Executive Producer Russell Simmons & Donte Clark Talks ‘Romeo Is Bleeding’ Doc

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 Executive Producer Russell Simmons & Donte Clark Talks ‘Romeo Is Bleeding’ Doc
Posted by Farah Adel Idrees

July 28, 2017

Very recently, Blackfilm.com caught up with some of the team from the very important documentary “Romeo is Bleeding.” We spoke to Director Jason Zeldes, the legend and Executive Producer Russell Simmons and the incredible poet and main subject of this documentary, Donté Clark.

Romeo is Bleeding is a powerful, award-winning documentary that takes on a journey with Donté Clark and his community from Richmond, California. He’s a man who found purpose and solace in spoken word and is sharing that gift of his, with the community. The documentary dives into some deep-rooted issues within the Richmond community as Danté and his organization RAW Talent direct their energy and aspire to inspire through the art of poetry and spoken-word.

Through our conversation, we discussed the importance and reason for this documentary, the impact they wish it’s going to have on larger audiences, the relevancy of poetry and much more.

Firstly, I want to start with why you wanted to tell this story and why you wanted to be a part of this project.

Donté Clark: A mentor of mine is Rubin Morgan. He loved Shakespeare. We was working on a project back in May 2012 and we was looking at this venue and he saw this balcony, and he said: “this would be a beautiful Romeo and Juliet scene. I think we should do Romeo and Juliet in Richmond.” At first I was like nah we ain’t doing that. But then Molly Raynor who was my partner running the organization RAW Talent, she said: “no I think we should do that”. So, I wanted to tell this story not because of Romeo and Juliet but because it related to what I was going through in my life and the young people who I was serving. It’s like that’s our story but we don’t always feel represented in the classroom like Romeo and Juliet. So if I can write a piece that can represent what I was going through and have somebody at 15 be able to relate to that in their classrooms, because I didn’t have that, then I want to write that. And then Molly told her cousin Jason Zeldes who was the director of the film to come and film it. I was writing it, rehearsing it, staging it. So, I was already in it before it became what it is now. Once I made that commitment, we was finna see it through.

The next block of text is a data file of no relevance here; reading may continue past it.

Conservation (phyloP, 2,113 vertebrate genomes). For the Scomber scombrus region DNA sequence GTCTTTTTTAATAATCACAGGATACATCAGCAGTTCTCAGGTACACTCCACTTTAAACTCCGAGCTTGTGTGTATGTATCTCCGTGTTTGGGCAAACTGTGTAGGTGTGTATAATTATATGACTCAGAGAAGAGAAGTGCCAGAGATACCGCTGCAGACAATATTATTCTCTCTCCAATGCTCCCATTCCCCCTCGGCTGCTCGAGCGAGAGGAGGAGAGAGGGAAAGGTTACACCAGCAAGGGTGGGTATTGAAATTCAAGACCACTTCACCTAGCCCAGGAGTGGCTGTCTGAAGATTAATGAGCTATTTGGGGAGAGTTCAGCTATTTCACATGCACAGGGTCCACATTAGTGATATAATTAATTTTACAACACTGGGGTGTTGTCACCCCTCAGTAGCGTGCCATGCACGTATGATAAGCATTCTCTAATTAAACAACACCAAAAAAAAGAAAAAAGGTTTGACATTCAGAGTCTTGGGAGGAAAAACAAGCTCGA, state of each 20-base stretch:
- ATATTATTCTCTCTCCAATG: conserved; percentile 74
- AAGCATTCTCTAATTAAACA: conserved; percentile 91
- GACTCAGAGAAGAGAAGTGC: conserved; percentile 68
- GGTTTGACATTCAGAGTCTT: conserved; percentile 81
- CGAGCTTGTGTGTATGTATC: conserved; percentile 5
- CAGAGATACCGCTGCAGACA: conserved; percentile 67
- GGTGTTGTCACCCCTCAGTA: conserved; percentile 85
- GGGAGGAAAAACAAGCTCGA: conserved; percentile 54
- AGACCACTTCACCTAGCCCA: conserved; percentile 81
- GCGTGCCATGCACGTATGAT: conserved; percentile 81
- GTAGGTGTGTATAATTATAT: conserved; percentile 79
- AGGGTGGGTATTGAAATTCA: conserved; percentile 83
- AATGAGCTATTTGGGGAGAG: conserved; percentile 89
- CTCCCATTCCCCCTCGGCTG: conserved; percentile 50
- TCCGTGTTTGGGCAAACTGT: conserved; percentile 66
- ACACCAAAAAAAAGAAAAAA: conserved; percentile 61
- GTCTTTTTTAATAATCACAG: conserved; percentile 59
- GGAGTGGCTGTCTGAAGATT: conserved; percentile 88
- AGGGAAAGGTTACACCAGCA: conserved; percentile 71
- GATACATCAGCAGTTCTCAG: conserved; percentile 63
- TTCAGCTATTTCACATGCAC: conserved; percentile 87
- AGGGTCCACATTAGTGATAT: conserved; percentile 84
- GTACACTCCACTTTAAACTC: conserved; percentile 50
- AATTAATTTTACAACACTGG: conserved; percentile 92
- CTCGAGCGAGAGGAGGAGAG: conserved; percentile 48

Russell Simmons: I have an affinity for poetry for a long time. I always think of poetry as a higher angel of hip-hop. It’s hip-hop culture and it’s an expression of a time capsule as all rap and all spoken word is. But it’s silence; operating from silence they say much greater things. They serve a higher angel because it’s silent.
Stillness is where all art comes from, but when you’re stuck and there’s no celebratory music, there’s no music to make you bounce or make you think, or what you really think even better. It’s beautiful. It’s a transformative story. This man is not dead or in jail. I’m lucky, I’m not dead or in jail, because of Art, because of poetry it turns out. So, we survive because of it and we want other people to survive and I think for me it’s love, to work on this picture.

What audience do you wish that this movie reach?

Donté Clark: Everybody, everyone, all ages. I stopped thinking about particular audiences a long time ago. At first I was just like “I’m going to write this for the hood, for the streets” and then I was in front of audiences that didn’t come from where I came from and they were more impacted than people who come from it everyday. So I was like wow, I can’t keep on putting myself in a box that this is for. Nah, this is for everybody. If you want to be better. If you want to be in tune with yourself and if you have ever survived something or ever felt silenced, which a lot of us do feel silenced at times. This film is for you to learn from.

Russell Simmons: I want everybody to see this movie. We’re going to open it in limited theaters and make a big buzz about it, that’s gonna be good. But, I’m gonna make sure everybody sees this movie, everybody. That’s going to be my passion project to make sure everybody sees it. It’s gonna really affect a lot of people and it will inspire people and for him, I want everybody in the hood and everybody else to see it because I want him to get the kind of light so he can give more light. The bigger the ball of light around him, the more he can inspire and change lives and I think that’s the goal here. To really affect people and give them what you love and he’s giving them what he loves so that’s for me, that’s my job.

With the current political climate, there’s a lot of need to be creative and to really dive into the Arts. That’s kind of what RAW Talent is doing. Where do you see RAW Talent going from here? Where do you see the future of RAW Talent per se?

Donté Clark: I feel like the future of RAW Talent is this right here. Just the act of encouraging other young people to start something in their neighborhood if they don’t already have it. Or to join something that’s already a part of it. I feel like the future is just speaking that into existence into everybody else who are not conscious of their own RAW Talent, cause there are other organizations doing the same thing if not even more, but don’t have that same spotlight so just encouraging other folks to tap into their RAW Talent.

‘Romeo Is Bleeding’  is now playing in wider theaters today after opening in New York on July 19.


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